Charles Dickens’ novel “A Tale of Two Cities,” has become synonymous with the passage that begins with, “it was the best of times, it was the worst of times.” It was this sentence that Huntington Mayor Steve Williams made apparent during Thursday’s State of the City Address.
Williams made it clear that Huntington’s past year can be best described by Dickens’ famous words. In the past year Huntington faced a large budget deficit and cuts to both the Huntington Police and Fire departments. In that same year, Huntington was also named ‘America’s Best Community,’ and received a grant of $3 million.
“2017 began with us facing an unexpected projected budget deficit,” Williams said. “We addressed this crisis by making unpopular but necessary decisions.”
Those decisions resulted in cuts to the police and fire department leaving 24 city employees without jobs. Williams said the result of the 2017 budget deficit’s decrease came after those reductions. In 2017, Williams projected the deficit would drop by $2.2 million.
“We finished the year in the black, without raising fees or taxes,” Williams said. “Without depleting our reserve funds, with a surplus, and by offering every professional employee who lost their job the opportunity to return.”
“Last year when we came in here we were $5 million in the hole,” City Council member Charles McComas said. “This year is different. He is planning on bringing back more policemen, firefighters and firetrucks. I’m interested in looking over the budget, but I think he’s done a good job.”
The budget does not specify an addition to fire vehicles but, it does plan on adding five new officers, five new police vehicles in the 2019 fiscal year and five the year after that. With this new funding to the police and fire department, Interim Police Chief Hank Dial said this funding will help provide a stronger police presence throughout the city.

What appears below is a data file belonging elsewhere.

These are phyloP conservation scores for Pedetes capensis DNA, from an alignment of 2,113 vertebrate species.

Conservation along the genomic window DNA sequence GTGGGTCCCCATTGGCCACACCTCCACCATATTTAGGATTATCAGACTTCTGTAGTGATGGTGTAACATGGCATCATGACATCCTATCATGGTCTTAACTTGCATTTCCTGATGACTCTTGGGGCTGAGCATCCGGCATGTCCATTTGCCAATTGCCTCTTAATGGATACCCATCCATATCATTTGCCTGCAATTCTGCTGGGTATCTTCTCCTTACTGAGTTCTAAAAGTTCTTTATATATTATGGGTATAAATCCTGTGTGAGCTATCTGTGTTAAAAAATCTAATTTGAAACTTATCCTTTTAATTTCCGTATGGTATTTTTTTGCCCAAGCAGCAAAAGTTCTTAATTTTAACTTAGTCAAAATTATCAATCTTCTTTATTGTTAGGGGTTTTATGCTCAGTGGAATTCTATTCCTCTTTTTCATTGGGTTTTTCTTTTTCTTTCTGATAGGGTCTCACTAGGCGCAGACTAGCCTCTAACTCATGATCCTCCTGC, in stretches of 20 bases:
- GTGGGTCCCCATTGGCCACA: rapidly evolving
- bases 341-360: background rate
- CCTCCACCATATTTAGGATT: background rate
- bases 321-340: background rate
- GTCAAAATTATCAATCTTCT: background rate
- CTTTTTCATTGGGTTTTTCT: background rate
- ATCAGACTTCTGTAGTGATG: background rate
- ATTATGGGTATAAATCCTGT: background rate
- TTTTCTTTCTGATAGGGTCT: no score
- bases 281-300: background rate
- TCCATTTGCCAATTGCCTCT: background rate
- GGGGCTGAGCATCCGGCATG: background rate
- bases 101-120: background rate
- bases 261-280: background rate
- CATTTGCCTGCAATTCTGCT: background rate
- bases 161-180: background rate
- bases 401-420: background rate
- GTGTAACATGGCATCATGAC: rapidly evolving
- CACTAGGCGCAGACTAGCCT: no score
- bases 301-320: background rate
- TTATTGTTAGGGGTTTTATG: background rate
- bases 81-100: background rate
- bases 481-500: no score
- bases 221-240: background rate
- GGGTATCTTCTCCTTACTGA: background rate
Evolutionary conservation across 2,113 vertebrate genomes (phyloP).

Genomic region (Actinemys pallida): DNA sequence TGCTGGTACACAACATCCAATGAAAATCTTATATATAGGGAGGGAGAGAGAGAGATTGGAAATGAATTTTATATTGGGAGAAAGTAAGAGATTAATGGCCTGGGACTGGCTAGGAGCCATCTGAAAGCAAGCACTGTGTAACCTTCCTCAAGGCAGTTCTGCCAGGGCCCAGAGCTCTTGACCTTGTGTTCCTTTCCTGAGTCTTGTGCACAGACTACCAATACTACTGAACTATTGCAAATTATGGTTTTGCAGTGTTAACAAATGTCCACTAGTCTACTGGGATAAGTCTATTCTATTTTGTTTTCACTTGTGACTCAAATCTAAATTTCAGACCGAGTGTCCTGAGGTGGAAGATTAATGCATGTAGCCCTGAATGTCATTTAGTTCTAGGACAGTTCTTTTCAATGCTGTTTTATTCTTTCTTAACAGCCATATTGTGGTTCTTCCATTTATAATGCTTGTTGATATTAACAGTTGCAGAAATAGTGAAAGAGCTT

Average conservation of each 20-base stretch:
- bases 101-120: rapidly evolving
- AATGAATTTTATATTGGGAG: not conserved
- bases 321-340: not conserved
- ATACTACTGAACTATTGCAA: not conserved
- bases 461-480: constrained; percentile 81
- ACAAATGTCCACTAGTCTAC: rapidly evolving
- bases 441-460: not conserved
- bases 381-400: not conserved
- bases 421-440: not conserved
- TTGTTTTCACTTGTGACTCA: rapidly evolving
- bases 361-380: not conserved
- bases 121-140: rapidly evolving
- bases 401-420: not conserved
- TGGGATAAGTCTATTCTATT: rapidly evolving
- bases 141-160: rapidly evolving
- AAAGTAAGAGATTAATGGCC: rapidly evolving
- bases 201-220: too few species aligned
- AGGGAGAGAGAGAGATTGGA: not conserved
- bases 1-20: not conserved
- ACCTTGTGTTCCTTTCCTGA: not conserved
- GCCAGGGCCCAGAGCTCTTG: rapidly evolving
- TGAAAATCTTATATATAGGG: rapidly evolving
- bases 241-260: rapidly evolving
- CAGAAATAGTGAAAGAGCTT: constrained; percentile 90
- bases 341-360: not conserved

“We’ll be able to put [officers] back into investigative roles that are necessary for properly policing the city,” Dial said. “That investment in our fleet will go a long way toward making sure that we can do our jobs day in and day out.”
One of Mayor Williams most poignant moments during the speech was addressing the perception of safety in Huntington and what it means for not only Huntington citizens, but Marshall University students as well.
“We cannot and should not ignore the perception that questions Huntington’s safety,” Williams said. “Downtown Huntington is safe. The students who attend Marshall University are safe. All who visit our town are safe.”
Part of those duties of keeping the city safe entail addressing the drug epidemic that continues to grow in Huntington. Williams had very strong feelings toward the stigma Huntington has been given due to the rise in opiates.
“Some say that Huntington is the epicenter of our nation’s drug problem,” Williams said. “I disagree. I believe that Huntington is the epicenter of the solution.”
He continued by saying that Huntington is more affected by the “disease of hopelessness” than drugs, attributing this hopelessness to the lack of economic opportunity.
One of those changes to Huntington’s economy will be the addition of the open-space retail facility on 3rd Avenue, The Market.
As for funding the drug crisis, Williams said that he wants to see more funding from Charleston and Washington D.C.
“We must have state and federal partners,” Williams said. “If indeed this is as high priority as our leaders in Charleston and Washington exclaim, then show us the money. We cannot be expected to overcome this by ourselves.”
Williams finished his address by continuing to push for his agenda and “faith” in that mission.
“We have learned mighty lessons this past year,” Williams said. “We have learned that we can compete with anyone in the nation. We have the expertise and fortitude to set a path of success if we simply dare to have faith in our ability to prevail.”
Tom Jenkins can be contacted at [email protected]